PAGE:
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Chinese Private Spaceflight Company Accidentally Launches Reusable Rocket Into The Side Of A Mountain

Gif: <a class="link " href="https://www.youtube.com/watch?v=IlQkeKa4IKg" rel="nofollow noopener" target="_blank" data-ylk="slk:The Launch Pad/YouTube;elm:context_link;itc:0;sec:content-canvas">The Launch Pad/YouTube</a>

If there’s one thing you generally don’t want, it’s rockets losing control. Especially while they are still here on Earth; it’s why count downs are such a big deal. Unfortunately, a rocket in China, just could not be contained. It literally slipped the surly bonds of both Earth and its ground team over the weekend for 30 seconds of glorious, sky-bound freedom, before crashing into the side of a mountain.

The crash happened Sunday at the Comprehensive Test Center in Gongyi City, Henan Province. The reusable Tianlong-3 rocket from the private Chinese company Space Pioneer accidentally launched during a static test, according to the company:

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During the test run, the first-stage rocket ignited normally, and the engine thrust reached 820 tons. Due to structural failure at the connection between the rocket body and the test bench, the first-stage rocket separated from the launch pad. After liftoff, the onboard computer automatically shut down, and the rocket fell into a deep mountain 1.5 kilometers southwest of the test bench. The rocket body disintegrated after falling into the mountain. The test site is far away from the urban area of ​​Gongyi. Before the test, we worked with the local government to improve safety measures and organize the evacuation of surrounding personnel in advance. After investigation, no casualties were found.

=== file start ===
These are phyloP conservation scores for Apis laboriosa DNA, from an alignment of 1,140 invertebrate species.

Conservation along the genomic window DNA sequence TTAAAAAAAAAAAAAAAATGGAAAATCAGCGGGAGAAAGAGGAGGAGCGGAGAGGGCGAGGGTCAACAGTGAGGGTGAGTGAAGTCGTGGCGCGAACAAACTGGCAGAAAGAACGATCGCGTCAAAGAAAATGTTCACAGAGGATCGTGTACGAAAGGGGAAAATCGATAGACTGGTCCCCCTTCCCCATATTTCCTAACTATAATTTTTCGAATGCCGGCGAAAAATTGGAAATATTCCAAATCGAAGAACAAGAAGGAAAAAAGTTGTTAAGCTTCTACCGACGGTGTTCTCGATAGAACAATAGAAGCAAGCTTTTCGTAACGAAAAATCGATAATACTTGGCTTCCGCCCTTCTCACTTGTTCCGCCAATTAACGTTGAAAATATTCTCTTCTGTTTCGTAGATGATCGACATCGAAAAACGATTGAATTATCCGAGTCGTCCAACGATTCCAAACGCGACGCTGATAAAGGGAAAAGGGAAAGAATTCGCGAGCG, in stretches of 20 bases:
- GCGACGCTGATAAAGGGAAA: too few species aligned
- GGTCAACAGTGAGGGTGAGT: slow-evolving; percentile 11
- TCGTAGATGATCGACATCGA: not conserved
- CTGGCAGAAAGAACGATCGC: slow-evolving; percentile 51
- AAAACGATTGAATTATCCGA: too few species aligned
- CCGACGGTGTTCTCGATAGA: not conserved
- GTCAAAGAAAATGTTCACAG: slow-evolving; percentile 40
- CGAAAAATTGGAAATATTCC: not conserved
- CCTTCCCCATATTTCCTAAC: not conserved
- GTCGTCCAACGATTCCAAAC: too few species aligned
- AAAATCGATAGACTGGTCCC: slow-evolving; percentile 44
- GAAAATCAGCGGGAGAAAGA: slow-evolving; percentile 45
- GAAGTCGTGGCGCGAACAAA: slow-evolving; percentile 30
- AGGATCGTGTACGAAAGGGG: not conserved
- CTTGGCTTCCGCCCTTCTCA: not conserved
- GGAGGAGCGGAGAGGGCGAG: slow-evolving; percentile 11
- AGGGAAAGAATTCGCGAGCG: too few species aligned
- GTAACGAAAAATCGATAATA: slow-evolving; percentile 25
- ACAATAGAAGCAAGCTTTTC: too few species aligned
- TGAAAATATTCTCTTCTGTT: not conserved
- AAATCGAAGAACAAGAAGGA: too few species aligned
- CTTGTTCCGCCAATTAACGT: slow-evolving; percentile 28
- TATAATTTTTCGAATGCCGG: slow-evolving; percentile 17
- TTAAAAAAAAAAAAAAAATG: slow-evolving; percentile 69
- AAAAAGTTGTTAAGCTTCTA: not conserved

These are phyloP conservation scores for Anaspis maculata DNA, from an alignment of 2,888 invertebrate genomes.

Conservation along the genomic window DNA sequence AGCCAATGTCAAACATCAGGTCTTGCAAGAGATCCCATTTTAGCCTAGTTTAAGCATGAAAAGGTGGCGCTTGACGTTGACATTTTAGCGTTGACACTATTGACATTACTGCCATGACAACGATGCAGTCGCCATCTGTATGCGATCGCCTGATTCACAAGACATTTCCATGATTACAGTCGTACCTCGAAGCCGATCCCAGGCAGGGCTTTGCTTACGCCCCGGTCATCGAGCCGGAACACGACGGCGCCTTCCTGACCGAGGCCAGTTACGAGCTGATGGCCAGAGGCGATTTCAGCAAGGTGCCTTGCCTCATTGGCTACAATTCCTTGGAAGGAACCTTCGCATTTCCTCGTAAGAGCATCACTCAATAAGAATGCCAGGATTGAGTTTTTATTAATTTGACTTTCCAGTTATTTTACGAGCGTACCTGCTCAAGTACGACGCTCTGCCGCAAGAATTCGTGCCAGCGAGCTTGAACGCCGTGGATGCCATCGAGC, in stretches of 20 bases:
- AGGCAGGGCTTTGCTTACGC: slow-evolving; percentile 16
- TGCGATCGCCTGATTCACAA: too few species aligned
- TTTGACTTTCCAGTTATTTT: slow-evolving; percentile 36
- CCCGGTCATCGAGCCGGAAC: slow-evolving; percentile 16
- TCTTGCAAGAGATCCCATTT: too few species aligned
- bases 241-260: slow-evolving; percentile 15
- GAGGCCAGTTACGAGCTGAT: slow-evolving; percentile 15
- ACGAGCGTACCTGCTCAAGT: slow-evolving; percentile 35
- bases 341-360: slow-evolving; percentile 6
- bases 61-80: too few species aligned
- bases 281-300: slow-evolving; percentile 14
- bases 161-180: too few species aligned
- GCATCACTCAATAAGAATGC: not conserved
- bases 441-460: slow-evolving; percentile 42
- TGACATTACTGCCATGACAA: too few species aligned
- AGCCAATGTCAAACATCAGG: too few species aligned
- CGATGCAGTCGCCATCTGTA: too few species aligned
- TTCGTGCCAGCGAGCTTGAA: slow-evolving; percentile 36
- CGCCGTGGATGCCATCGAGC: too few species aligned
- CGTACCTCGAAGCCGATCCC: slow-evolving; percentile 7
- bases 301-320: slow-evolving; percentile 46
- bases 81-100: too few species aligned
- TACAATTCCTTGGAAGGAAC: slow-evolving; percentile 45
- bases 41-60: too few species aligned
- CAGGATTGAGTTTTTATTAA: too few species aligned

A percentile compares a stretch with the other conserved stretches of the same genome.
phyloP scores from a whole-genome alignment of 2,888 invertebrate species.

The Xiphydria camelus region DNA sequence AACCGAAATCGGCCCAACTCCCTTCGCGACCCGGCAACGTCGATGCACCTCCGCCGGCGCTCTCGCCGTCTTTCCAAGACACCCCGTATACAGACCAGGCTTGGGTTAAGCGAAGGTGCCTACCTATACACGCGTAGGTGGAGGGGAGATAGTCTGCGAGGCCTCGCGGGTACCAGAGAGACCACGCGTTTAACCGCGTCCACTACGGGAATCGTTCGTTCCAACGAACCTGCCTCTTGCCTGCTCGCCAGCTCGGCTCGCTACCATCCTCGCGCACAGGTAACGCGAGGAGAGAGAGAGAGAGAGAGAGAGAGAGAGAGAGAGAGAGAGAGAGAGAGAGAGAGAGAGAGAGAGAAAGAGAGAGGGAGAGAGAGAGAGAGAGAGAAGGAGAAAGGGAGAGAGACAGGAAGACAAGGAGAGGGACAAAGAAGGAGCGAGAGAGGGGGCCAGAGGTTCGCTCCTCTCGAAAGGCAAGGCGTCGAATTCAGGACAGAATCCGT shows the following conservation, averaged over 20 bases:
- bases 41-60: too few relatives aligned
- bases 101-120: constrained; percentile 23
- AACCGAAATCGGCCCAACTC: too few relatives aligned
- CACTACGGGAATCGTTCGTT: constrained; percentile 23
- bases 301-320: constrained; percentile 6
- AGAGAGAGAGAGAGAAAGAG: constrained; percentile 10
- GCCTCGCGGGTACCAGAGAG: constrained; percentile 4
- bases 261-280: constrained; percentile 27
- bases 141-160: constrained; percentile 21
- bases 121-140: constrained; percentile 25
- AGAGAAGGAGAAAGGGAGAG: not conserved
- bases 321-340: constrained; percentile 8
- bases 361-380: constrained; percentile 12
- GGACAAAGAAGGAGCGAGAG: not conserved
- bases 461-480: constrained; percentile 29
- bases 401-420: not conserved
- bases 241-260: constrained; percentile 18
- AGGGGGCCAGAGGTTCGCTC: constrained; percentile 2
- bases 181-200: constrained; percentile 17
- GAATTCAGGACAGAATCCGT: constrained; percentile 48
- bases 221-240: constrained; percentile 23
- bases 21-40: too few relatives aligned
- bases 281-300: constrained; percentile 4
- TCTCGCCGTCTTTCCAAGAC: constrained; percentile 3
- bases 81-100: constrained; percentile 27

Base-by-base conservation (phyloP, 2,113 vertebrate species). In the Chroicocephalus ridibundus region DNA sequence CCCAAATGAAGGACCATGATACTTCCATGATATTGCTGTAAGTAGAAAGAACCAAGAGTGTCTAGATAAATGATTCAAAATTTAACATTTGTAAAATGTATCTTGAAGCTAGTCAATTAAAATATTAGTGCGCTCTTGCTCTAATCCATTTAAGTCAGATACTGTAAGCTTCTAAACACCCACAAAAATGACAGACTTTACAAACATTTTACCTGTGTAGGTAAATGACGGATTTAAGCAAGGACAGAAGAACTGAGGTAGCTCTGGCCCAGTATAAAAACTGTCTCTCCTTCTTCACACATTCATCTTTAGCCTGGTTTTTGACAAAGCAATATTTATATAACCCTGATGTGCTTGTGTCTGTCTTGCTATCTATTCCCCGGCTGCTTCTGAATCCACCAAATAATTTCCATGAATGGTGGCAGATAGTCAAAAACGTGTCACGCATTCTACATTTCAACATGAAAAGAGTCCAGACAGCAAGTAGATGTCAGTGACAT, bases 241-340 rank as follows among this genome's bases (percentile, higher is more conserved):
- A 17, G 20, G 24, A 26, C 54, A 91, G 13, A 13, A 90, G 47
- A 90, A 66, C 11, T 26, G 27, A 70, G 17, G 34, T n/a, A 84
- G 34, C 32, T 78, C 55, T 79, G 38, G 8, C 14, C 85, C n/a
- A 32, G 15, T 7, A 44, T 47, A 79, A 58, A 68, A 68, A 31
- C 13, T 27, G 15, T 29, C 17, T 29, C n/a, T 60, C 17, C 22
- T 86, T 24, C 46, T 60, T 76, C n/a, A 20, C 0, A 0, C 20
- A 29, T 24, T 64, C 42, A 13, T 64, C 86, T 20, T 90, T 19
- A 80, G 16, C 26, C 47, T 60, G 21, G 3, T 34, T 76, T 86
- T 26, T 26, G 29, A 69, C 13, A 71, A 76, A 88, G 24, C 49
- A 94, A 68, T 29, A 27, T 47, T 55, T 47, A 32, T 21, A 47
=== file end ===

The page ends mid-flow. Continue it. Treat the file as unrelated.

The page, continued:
An expert told the New York Times that the launch appeared to occur accidentally during a static launch. Typically in a static launch, thrusters would be fired but the rocket remains on Earth.

“It’s so common that it’s a surprise that this sort of failure occurred,” Dr. Tucker said, adding that the only other comparable accident he was aware of occurred in 1952 when a U.S. Viking 8 rocket broke free during a static fire test and landed in the desert five miles away.

“Multiple things probably would have had to go wrong for this failure to happen the way it did,” Dr. Tucker said, adding that although China’s national space program was advanced, its commercial space industry is fairly young.

China has had a chill approach to space debris in the past. While most space programs perform launches near coast lines to avoid such disasters, China has a policy of launching inland to avoid western spies. This policy has lead to some less-than-ideal results. This crash comes just a week after toxic debris from a Chinese rocket rained down on a village in southwestern China. In 2021, China allowed a piece of rocket 10 stories tall and weight 23 tons to plummet back to Earth in an “uncontrolled re-entry.”

China recently became the only country to retrieve rock samples from the dark side of the moon, and plans to put a Taikonaut on the moon by 2030. They’re doing something right.

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